Student with 4.95 GPA Denied High School Diploma Will Now Get High School Diploma

BIG UPDATE: Due to the efforts of Washoe County School Board President Ken Grein, Michael Marshall will receive his high school diploma on November 27th

What do the following have in common?

A student with a 4.95 GPA

A high school dropout

A college freshman at Georgia Tech

Answer: They all describe the same person, 17 year old Michael Marshall of Reno, Nevada. 

When I read this story in the Reno Gazette-Journal by Education Beat reporter Siobhan McAndrew on Sunday, September 16, I had to do a double-take, especially since graduation rates in the school district involved, Washoe County, dropped since last year. While the high school where Marshall dropped out of saw an increase in their graduation rate from 59% to 75%, I would think that in today’s statistic-based educational environment creating a negative statistic would not be a good thing. In this case, one size definitely does not fit all, and apparently the school district is not thinking clearly. What occurred should be shouted to the world as a highly positive example. Instead, the Washoe County School District is satisfied with having another dropout.

Well, not exactly. Using semantics, the district is calling Michael Marshall a transfer student. That removes him as a statistical dropout, but still denies him a high school diploma.

Marshall did transfer at the end of his junior year. With a 4.95 grade point average, 24 earned credits, it only takes 22.5 credits at the end of the senior year to graduate, two years of Latin, three years of Spanish, and advanced English and Math classes that were part of the International Baccalaureate Program, Michael Marshall transferred to Georgia Institute of Technology as a freshman majoring in Aerospace Engineering. He is one of only three freshmen out of approximately 2,600 admitted not completing their senior year of high school.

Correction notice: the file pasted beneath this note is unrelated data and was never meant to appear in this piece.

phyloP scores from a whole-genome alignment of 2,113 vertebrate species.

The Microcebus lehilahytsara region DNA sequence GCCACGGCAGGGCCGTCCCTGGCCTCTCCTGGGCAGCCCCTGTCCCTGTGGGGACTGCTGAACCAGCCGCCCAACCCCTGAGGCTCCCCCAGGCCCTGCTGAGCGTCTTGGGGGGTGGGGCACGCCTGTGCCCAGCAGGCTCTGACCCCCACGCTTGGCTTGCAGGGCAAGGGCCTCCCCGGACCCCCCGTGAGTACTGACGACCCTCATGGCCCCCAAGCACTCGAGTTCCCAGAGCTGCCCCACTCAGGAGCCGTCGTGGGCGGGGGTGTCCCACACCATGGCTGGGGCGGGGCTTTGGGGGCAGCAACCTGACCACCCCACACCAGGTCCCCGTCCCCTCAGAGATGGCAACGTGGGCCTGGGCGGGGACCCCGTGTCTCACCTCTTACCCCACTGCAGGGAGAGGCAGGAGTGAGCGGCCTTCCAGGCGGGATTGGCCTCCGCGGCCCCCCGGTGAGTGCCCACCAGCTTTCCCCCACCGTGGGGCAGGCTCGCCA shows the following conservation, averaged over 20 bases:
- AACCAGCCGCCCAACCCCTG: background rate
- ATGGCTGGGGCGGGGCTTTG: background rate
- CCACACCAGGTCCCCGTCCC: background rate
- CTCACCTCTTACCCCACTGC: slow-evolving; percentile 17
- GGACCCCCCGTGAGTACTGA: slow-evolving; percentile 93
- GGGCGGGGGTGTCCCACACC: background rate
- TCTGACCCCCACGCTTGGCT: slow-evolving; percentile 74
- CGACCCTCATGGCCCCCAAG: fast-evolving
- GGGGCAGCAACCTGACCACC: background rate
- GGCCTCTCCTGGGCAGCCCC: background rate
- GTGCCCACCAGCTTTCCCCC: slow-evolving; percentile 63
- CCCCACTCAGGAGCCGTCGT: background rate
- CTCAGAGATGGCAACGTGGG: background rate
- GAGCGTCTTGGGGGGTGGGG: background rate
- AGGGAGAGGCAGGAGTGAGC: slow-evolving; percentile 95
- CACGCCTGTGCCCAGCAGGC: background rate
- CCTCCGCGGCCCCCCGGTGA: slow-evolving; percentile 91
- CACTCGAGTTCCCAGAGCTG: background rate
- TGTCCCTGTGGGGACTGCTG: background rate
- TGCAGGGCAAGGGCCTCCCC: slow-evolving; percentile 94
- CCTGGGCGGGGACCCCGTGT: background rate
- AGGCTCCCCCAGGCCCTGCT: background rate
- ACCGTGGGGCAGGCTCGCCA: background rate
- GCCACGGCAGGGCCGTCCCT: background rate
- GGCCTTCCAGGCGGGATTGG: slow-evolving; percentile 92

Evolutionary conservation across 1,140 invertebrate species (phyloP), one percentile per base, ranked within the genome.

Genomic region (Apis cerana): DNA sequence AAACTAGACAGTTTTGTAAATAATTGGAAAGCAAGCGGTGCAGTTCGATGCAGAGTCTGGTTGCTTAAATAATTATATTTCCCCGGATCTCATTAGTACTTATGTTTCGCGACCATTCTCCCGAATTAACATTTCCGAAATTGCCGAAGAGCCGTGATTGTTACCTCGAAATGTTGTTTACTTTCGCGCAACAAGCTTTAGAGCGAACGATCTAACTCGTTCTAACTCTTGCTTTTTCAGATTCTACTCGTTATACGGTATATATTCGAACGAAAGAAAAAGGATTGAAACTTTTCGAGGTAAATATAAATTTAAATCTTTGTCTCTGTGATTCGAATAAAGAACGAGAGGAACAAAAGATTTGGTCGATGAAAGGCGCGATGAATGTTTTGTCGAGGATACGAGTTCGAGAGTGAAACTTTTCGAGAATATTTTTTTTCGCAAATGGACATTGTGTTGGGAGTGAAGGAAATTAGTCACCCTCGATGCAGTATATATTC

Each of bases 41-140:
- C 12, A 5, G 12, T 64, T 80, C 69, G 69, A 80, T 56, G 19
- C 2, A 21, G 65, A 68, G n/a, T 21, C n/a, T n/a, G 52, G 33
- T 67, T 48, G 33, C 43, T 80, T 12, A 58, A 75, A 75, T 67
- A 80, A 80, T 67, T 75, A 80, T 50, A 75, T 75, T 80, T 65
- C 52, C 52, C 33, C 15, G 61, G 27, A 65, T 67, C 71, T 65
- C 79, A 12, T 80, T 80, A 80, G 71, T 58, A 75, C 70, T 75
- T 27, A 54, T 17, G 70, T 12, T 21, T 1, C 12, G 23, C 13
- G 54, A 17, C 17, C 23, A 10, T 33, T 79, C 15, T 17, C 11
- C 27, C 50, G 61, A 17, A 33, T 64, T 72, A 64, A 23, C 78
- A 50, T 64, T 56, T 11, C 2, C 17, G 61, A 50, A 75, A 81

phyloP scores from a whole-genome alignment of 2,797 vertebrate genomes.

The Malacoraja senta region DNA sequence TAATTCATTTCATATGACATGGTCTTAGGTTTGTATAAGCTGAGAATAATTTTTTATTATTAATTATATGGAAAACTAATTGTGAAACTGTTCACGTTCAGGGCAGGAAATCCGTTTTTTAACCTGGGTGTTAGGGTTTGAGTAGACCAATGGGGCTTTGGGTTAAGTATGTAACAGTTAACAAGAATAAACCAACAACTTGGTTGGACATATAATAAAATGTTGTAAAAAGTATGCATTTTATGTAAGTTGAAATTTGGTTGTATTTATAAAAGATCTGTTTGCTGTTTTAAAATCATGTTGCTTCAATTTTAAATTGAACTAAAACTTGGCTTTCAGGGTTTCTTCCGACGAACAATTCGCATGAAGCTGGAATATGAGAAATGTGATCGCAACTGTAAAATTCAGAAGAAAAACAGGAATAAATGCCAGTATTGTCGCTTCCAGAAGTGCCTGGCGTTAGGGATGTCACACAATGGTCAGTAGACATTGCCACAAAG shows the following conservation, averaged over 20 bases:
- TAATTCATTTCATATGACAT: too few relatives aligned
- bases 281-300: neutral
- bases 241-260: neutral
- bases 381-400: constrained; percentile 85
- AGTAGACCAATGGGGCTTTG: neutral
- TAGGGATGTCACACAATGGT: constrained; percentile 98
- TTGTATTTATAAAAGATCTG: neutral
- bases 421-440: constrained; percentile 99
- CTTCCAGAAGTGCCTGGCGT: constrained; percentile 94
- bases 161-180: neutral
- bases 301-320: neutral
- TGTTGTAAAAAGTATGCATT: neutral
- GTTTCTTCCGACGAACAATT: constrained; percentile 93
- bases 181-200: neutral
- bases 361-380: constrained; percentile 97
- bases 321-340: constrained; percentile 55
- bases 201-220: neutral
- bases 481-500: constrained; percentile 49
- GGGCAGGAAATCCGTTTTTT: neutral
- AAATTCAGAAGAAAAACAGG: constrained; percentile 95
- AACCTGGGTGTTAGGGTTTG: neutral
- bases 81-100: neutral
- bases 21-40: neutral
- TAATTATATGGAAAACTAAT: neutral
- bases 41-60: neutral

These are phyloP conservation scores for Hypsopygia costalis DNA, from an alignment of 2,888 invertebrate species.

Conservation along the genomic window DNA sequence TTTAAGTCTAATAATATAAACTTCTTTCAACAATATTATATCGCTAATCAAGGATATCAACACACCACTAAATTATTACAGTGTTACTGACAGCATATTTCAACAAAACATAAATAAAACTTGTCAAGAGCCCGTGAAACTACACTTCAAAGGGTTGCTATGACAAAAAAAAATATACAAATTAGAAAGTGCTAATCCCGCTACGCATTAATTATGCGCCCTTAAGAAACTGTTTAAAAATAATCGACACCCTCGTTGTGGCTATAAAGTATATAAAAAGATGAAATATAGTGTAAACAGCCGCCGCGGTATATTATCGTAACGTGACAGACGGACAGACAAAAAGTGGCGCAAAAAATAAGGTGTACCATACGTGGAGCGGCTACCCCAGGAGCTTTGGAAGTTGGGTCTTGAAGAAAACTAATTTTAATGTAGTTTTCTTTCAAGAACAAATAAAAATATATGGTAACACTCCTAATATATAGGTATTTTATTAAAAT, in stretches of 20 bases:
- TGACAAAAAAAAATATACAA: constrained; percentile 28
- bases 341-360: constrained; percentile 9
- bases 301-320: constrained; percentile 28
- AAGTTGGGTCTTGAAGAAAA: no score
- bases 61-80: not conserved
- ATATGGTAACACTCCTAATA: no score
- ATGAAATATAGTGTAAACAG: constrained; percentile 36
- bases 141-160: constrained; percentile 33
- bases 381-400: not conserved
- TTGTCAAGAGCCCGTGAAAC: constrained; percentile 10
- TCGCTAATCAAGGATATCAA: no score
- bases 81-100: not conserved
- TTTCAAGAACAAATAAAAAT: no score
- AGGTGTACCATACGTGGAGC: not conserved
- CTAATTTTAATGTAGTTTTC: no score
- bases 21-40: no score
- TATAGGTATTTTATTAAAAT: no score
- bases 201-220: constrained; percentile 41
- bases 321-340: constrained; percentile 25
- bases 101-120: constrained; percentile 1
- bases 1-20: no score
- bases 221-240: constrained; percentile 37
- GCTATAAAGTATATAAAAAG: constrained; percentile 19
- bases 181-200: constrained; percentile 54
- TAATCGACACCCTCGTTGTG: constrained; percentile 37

Like most school districts, Washoe County has minimum graduation requirements. These requirements are put in place to meet federal standards and ensure students don’t slip through the system. According to Washoe County School District officials, Marshall did not fulfill the English and Physical Education requirements. Wait. Marshall passed AP English courses. To do that, he never took a lower level English class. As in Monopoly, that is a “don’t pass go and don’t collect $200.” When his mother asked if freshman English at Georgia Tech could satisfy this requirement, she was told no. How about Physical Education? This is so important that the district is recommending Marshall take an online bowling class to satisfy the requirement. So if you don’t have to become physically active, why bother?  But is Michael Marshall physically fit? A requirement to receive a private pilot license is a physical. When Michael Marshall turned 17 in May, he gave himself a present of his single-engine private pilot license.

Michael Marshall of Reno, Nevada is a high school dropout. He will never receive his high school diploma or GED Certificate. When you consider he plans on getting a PhD, I don’t think that really matters. 

What does matter though is that we are seeing another clear example of why federal standards and a one size fit all approach does not make sense.